Steven Joyce is adamant that innovation has always been in New Zealanders' DNA - a product of the isolation which has driven us to a "do-it-yourself" mentality.
But Joyce reckons it is time to go beyond the "Number 8 wire" approach and take home-grown innovation to a more sophisticated level.
The Science and Innovation Minister is "pretty excited" that the first generation of the post-Fortress New Zealand era is now coming through. He believes the generation currently in their 50s and 60s has done "innovation to stay afloat".
"Now you've got another generation coming through which never knew that time and doesn't understand national borders in the same way," enthuses Joyce.
"They see the world as their oyster and aren't daunted. I think that's pretty exciting and there are stacks of those people and companies around like that."
The persistently high New Zealand dollar has pummelled exposed manufacturing companies.
But Joyce maintains the firms that have ended up with the most unique innovations are doing the best. If New Zealand wants a high-wage economy then it will need more innovation, not less.
"If you want to lift the wealth of New Zealanders you have to actually catalyse more innovation," he stresses. "That's not just better widgets. It's services models. NZTE is a crucial part of the mix - and when you talk to Taits, a lot of their innovation has been driven by their market. We tend to go to market too late, preferring to grow here first. Some of the newer ones are much more 'in-market' at an earlier stage."
Joyce has plenty of business smarts himself. He started his first radio station in New Plymouth at 21. With two partners he built up RadioWorks over 17 years, until, as a listed company, it consisted of 22 local stations and four national networks with 650 staff in 20 branches. He launched nationwide music stations The Edge and Solid Gold FM, and developed The Rock Network before retiring as managing director of RadioWorks in 2001, after CanWest purchased it.
Joyce has visited more than 200 firms to more closely understand the NZ business environment. He points out New Zealand is a pretty small market. Firms choose different models; they operate a niche, or have a global distribution channel - although Fonterra is the only one doing that to any degree. Or they work into international channels.
The Government has a role in propelling New Zealand's young innovative companies on to a faster business growth track. It can extend their international reach through NZ Trade and Enterprise (NZTE); facilitate access to others in the innovation ecosystem and ensure greater access to early stage capital.
Finding out what early stage companies really need on the capital front is one of the issues the Government is canvassing in a funding review. "There is this whole debate about whether R&D grants should be repayable on sale and whether that applies to other forms of Government support.
"We want to advance that debate."
Joyce's interest has been sparked by an Israeli incubator model where the Government licences private Joyce looks beyond the No 8 wire approach
No textbook says you could be successful in chocolate from New Zealand. But [Whittakers] are passionate about what they do.sector incubators and puts money into them to distribute to companies under an "early out" policy. "They get a flow of people going through them, then get the money back and recycle it - that is a model we could do."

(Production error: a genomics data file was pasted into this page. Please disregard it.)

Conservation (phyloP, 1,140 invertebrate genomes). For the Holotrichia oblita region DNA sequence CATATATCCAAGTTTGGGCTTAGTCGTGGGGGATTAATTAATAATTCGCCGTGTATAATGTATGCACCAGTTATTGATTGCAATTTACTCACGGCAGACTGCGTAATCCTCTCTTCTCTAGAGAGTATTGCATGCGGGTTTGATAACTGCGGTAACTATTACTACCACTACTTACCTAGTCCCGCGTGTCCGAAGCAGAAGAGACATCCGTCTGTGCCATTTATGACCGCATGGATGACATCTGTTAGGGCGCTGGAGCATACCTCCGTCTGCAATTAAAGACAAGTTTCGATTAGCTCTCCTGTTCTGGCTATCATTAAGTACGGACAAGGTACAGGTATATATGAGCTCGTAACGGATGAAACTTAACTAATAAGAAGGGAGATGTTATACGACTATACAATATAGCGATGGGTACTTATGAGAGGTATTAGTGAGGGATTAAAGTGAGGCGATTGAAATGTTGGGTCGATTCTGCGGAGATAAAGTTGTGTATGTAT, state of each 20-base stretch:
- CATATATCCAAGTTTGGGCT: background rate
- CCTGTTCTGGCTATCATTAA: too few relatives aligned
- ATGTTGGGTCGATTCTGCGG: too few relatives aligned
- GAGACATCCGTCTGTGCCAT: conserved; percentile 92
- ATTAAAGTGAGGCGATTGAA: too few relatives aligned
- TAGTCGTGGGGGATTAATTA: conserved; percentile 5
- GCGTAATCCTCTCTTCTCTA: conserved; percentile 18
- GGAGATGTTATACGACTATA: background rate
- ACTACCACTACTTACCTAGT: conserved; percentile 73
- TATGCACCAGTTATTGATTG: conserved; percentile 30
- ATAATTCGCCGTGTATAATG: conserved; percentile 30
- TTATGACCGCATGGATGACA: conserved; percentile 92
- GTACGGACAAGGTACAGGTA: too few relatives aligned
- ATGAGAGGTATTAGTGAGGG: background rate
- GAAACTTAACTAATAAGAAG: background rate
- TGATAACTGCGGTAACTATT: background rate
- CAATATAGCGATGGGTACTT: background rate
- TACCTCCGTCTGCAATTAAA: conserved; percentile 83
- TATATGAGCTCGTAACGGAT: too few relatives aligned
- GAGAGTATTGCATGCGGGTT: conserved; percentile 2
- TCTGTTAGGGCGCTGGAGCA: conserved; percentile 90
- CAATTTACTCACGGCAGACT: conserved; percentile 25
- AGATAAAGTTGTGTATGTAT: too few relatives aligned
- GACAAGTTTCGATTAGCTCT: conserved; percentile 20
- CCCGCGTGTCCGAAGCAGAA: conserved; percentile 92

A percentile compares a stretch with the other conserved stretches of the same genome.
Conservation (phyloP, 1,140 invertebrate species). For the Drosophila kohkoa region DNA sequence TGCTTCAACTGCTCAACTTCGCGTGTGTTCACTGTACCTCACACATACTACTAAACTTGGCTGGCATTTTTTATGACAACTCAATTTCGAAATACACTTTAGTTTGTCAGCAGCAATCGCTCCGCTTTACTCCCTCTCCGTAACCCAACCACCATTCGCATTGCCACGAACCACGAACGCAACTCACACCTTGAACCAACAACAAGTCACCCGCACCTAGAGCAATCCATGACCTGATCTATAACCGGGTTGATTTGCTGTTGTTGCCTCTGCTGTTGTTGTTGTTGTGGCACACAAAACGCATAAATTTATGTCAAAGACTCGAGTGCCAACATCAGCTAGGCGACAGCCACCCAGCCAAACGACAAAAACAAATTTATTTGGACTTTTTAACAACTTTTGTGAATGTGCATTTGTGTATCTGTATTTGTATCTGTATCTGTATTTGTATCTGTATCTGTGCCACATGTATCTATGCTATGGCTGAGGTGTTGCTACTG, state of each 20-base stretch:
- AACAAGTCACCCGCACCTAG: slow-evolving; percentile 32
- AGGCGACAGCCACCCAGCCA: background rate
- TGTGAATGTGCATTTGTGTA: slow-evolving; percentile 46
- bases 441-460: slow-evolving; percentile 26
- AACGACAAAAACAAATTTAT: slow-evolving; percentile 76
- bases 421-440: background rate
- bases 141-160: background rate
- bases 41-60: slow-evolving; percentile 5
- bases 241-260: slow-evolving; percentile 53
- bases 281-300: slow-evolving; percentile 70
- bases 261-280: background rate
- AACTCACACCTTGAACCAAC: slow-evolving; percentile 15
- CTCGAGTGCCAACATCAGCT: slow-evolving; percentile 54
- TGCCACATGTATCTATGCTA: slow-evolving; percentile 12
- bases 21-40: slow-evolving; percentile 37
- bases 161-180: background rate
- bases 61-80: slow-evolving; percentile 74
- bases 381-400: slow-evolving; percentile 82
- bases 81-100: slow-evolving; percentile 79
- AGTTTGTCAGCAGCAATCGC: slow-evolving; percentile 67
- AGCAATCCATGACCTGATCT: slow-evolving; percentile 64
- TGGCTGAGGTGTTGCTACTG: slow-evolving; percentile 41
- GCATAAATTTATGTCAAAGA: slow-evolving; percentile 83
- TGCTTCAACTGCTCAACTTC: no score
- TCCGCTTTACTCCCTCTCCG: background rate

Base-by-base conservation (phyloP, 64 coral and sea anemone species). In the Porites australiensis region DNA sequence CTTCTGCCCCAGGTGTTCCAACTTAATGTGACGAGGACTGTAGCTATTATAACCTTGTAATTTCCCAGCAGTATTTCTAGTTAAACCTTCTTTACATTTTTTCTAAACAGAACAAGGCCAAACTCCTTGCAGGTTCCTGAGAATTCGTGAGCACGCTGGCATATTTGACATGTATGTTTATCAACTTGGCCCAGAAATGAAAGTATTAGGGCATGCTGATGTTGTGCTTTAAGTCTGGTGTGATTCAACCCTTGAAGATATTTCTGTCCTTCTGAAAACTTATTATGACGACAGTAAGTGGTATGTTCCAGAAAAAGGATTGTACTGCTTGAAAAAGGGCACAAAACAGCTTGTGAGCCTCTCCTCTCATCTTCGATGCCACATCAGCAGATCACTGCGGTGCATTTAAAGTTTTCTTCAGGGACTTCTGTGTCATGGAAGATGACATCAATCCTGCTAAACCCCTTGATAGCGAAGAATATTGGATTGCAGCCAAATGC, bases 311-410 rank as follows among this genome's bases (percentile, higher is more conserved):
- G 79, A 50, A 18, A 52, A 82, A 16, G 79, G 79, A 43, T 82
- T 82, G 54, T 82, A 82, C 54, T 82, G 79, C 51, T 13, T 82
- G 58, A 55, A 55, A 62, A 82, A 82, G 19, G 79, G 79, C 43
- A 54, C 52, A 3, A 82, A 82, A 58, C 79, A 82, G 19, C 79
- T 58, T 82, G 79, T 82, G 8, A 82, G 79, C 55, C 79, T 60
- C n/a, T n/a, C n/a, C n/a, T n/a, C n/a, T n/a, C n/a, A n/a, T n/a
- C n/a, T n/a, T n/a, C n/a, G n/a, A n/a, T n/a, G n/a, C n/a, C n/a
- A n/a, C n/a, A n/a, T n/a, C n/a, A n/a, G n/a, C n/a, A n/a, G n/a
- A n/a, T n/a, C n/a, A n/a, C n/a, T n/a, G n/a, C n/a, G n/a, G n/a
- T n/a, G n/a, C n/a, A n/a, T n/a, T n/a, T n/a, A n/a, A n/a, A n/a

The R&D space is more complex.
The Government puts up about $115 million in R&D funding each year. Joyce says he worries when grants get as high as 30, 40, or 50 per cent, whether that is too generous. "It needs to be tested."
He is wary of the push by entrepreneurs Selwyn Pellett and Rod Drury for the Government to require companies to repay R&D funding when they are sold to foreign buyers. "You have to think carefully what you are incentivising; you want to see R&D happening in New Zealand.
"The danger when it comes to ownership, is saying that only local entrepreneurs can have access. If we could attract a Nestle or Danone to build a facility in New Zealand in the high value foods area, would that be something that the Government would be prepared to supply an R&D grant to? I would argue probably yes, as it enhances the overall ecosystem and employs New Zealand citizens."
Under current Government contracts, if a company moves off-shore and discontinues R&D in New Zealand the R&D grants can be clawed back, up to a certain limit.
Joyce believes NZ companies need to have a strong "front-of-house" presence offshore. "When I went to Silicon Valley and talked to the VCs (venture capitalists) and Wildfire's Victoria Ransom, they unanimously said you have to have a strong United States presence in that market. But you should always keep your back end in New Zealand because it's very expensive to run ICT research and development out of the US."
New Zealand's success does not come down to officials choosing sectors. It is dependent upon the entrepreneurs themselves.
He illustrates this by talking about the Whittaker family from Porirua which has made a name for itself making chocolate.
"No textbook says you could be successful in chocolate from New Zealand. But they are passionate about what they do."
Joyce wants to see greater encouragement for those with entrepreneurial bent.
He hopes the new Callaghan Innovation institute and the developments at Wynyard Quarter will fire things up. He is impressed with the hubbing plan there but thinks the the opportunity has been undersold.